Sales Training and Start-ups
Sales Training and Start-ups

Why do some start-ups make it and some don’t?

As one might suspect, given the staggering number of start-ups formed every year, there is no shortage of information on critical success factors. Some common ones are: Timing, working capital, and the leadership team. In addition, the ability to develop and sustain a viable growth plan is seen as one of the more difficult and tricky success factors. If you attempt to grow too quickly you end up being stretch too thinly – grow too slowly and you miss the window of opportunity.

Now all this seems fair enough. However, since we are in the sales training business we were particularly interested in what was being said about creating innovative sales training and developing a superior sales team. The good news was no one said it was a bad idea. The bad news was nobody was talking about it. Sales training was not on the radar screen. Now, there was attention to marketing plans and getting the sales reps smart about the product – but not to sales skill training.

It could be that a more comprehensive review would have produced a different story in regard to sales training … however; I suspect that is probably wishful thinking.

So given that we think sales training deserves consideration for a seat at the table, we thought it would be useful as a first step to review some of the reasons why technology start-ups often do not place a high priority on sales training and fallacy behind those reasons. Let’s take a look:

1. Why build one when you can buy one. In many start-up lots of things are going on simultaneously and the major commitment is all about launching and marketing the “product.” So yes, a sales force is needed but it seems a lot easier just to go out and hire some high performing reps from other companies in your market – after all “selling is selling” as they say.

We agree, the “buy one” idea has a certain short-term seductive appeal, but it also has numerous long-term pitfalls. First, the old notion about selling is selling has proven again and again not to be so true when you are engaged in a complex sale. For example, if you are a start-up in the medical device market and you “buy” your reps from those that are available from the pharmaceutical industry, the myth of selling is selling will quickly be unmasked.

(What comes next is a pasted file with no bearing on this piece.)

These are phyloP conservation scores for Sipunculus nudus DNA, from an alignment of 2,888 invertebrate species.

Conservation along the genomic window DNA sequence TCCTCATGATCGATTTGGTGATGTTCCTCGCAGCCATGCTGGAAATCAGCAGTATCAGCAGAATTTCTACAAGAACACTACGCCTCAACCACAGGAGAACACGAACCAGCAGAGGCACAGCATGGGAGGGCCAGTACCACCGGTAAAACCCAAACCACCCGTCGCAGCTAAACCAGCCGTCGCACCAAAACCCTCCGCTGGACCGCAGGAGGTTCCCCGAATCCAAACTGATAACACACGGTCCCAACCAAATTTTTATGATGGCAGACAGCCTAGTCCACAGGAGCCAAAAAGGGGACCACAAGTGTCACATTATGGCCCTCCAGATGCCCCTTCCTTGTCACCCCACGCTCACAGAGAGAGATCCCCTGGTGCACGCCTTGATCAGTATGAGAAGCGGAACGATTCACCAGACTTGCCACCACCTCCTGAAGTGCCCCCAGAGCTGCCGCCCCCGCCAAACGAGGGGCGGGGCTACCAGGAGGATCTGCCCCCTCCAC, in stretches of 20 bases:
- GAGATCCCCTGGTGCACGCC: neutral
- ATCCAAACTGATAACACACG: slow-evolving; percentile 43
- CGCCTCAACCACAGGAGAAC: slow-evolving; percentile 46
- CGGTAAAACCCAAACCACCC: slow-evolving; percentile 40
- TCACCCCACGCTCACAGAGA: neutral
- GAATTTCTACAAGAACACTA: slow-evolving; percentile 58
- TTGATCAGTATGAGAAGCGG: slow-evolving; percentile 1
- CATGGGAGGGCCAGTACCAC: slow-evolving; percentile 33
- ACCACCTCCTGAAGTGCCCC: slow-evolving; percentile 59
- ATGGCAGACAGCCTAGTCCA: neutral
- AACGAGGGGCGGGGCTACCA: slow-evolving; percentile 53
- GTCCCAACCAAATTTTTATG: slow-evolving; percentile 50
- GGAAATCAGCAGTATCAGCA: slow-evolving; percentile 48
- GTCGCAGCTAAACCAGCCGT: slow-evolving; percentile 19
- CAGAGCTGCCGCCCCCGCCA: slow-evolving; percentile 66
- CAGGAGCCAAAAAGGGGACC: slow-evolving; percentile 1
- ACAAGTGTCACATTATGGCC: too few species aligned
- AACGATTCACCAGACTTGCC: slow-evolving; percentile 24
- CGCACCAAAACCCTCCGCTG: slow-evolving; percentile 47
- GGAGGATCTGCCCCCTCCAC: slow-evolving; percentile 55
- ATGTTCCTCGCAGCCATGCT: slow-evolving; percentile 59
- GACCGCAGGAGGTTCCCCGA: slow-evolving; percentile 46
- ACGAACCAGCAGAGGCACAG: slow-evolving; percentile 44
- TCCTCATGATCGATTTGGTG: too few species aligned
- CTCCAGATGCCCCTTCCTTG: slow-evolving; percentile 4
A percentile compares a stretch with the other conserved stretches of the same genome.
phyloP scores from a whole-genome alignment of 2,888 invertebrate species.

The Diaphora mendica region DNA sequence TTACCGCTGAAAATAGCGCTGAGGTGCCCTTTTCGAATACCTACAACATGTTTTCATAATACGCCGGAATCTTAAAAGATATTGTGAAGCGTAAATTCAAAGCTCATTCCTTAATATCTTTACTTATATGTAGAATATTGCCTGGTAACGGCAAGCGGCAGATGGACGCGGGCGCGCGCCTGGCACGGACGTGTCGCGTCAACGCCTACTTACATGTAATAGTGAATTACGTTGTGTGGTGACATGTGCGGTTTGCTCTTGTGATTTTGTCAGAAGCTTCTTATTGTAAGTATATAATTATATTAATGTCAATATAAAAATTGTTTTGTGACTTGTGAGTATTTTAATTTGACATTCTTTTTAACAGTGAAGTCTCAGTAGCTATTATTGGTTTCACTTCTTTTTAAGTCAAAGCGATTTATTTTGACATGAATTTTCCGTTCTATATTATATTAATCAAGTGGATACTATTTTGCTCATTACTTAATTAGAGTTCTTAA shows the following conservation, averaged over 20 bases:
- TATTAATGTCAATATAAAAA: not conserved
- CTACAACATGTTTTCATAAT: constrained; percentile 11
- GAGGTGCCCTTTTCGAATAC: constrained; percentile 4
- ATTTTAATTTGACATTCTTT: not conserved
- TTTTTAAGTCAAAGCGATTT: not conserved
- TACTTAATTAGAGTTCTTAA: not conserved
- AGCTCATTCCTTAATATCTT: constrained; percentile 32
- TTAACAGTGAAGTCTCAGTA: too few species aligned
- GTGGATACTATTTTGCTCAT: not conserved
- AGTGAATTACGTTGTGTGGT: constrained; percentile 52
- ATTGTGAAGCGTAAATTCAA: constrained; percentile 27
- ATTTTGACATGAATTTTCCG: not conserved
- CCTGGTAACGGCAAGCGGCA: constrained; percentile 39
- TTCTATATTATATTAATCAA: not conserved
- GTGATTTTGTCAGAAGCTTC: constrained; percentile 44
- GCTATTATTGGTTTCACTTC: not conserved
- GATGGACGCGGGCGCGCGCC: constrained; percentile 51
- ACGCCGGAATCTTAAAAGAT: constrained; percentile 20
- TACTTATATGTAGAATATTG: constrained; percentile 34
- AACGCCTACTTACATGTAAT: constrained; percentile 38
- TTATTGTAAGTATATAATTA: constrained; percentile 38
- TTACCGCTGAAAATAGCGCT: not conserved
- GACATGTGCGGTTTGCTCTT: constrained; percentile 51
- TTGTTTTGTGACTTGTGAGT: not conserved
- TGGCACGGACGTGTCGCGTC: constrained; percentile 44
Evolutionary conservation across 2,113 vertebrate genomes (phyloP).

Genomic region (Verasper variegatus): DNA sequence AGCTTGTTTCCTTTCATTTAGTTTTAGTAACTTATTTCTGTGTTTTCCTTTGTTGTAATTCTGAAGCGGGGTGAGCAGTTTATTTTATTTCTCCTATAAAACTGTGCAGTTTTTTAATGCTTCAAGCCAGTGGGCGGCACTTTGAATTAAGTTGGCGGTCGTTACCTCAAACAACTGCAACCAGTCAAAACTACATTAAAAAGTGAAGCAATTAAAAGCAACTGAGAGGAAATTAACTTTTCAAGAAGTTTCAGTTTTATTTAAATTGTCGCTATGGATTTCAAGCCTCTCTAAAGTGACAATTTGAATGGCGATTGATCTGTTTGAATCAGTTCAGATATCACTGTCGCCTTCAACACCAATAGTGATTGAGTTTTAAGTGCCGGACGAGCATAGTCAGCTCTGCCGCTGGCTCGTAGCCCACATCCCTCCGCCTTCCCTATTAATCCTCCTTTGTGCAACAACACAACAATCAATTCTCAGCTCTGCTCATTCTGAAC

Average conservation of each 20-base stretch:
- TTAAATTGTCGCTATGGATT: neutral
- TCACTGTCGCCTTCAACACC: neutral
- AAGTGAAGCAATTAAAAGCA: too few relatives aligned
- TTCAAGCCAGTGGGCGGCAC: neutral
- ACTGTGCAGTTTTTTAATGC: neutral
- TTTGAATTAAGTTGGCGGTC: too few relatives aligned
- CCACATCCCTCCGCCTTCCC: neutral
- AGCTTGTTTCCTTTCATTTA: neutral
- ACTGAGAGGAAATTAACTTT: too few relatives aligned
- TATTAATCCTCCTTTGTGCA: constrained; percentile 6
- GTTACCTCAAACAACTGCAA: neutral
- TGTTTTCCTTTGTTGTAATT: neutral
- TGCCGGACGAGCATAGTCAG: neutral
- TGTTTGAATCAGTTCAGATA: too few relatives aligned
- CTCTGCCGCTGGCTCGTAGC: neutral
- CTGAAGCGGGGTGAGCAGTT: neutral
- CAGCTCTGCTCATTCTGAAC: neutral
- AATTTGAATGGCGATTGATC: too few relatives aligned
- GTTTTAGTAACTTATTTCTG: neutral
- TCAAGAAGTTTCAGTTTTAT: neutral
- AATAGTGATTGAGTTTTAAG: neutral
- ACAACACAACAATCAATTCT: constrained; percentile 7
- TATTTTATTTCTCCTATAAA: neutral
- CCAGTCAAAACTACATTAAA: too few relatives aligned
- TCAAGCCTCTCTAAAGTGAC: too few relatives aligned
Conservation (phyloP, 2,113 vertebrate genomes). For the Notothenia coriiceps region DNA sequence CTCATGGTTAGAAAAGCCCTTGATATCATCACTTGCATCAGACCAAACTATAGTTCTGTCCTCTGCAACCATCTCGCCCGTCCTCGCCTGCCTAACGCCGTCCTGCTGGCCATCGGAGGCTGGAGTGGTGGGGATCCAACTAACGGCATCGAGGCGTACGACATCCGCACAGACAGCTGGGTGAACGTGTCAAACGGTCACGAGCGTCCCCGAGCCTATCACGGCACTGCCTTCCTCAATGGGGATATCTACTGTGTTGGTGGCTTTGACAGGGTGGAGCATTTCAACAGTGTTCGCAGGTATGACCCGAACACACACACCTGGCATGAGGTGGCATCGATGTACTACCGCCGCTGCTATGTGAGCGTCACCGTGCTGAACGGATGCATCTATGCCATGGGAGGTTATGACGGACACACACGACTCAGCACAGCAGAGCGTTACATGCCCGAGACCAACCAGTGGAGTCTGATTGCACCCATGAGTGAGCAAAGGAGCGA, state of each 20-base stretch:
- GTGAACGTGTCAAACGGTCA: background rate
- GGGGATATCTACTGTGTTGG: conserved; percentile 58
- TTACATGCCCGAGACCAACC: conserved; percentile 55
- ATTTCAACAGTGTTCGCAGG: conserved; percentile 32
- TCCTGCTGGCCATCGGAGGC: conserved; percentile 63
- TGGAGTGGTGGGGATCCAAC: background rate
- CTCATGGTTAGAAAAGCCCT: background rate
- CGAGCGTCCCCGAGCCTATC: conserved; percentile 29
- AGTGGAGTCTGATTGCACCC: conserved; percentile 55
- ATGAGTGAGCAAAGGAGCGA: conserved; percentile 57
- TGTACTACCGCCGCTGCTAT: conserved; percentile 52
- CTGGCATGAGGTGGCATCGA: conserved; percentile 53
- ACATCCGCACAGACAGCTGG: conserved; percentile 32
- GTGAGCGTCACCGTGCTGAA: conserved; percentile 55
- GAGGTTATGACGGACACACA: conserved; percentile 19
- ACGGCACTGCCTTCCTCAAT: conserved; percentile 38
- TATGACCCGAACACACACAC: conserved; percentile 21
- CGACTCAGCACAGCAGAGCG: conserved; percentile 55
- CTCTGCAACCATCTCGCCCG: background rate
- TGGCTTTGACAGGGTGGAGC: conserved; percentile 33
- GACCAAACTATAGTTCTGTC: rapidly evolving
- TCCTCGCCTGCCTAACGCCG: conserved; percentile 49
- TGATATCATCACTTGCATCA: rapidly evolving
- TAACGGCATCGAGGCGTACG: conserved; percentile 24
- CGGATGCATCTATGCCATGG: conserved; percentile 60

2. The mirage created by early-adaptors. The early adaptor story was first told in a compelling fashion in Geoffrey Moore’s 1991 book – Crossing the Chasm. The message is as important today as it was in 1991 and it is a partial answer as to why sales training may not an initial high priority in many technology start-ups.

Early adopters buy a new product very early in their life cycle. They easily imagine and appreciate the benefits of a new technology. Early adopters do not rely on well-established proof in making these buying decisions instead they count on their intuition and vision for getting it right. It is fair to say they buy products that are new and exciting – you don’t have to do that much selling with early adopters, so there’s not a big need for sales training.

But then comes the chasm period – early-adopters have been exhausted and the mainstream market is waiting to see if the product really is one that can deliver sufficient value. Now you do need a skilled sales force.

The trap is doing too little, too late in terms of sales training. It takes time to develop a skilled sales team and the momentum can easily be lost before the sales team can effectively sell to the mainstream market.

3. Underestimating the competitive threat. Sometimes a company comes up with a truly superior product as compared to all the other competitors. There is always the “killer product” scenario like the Xerox copier vs. the mimeo machine. But this is not a common occurrence.

If you are in the great but not killer product situation there are two common traps. In one case your new product is superior but the competition has one that is “good enough.”

The second problem is a time warp issue. Unfortunately, in many cases it is very difficult to maintain a competitive advantage by product alone for any sustained period of time due to global competition and advanced manufacturing technologies. Today a competitor is likely to launch a product that is just as good or better than yours, in half the time of yesteryear – plus it is likely to be cheaper.

The lesson learned is you need a sales team that cannot only sell value but also add value.

Unfortunately all too often when a start-up launches its first product, the product fails to produce the anticipated sales success. One reason is the investment in developing the skills of the sales team to sell the new product is simply not commensurate with the commitment and innovation of the rest of the launch effort.

This omission constitutes a strategic missing link. Even an extraordinary new product will not sell itself beyond early adopters. The sales team needs not only comprehensive product knowledge, they also need to fine-tune their sales skills, adapting them to customer requirements related to the new product. The more innovative the new product – the truer this proposition.

Most companies take the first step and provide their sales team with technical training about the new product. But talking about the characteristics of a product and selling the value of the new product are two very different things. Perhaps, in the end, it would be a safer bet for start-ups to train then launch versus launch then train.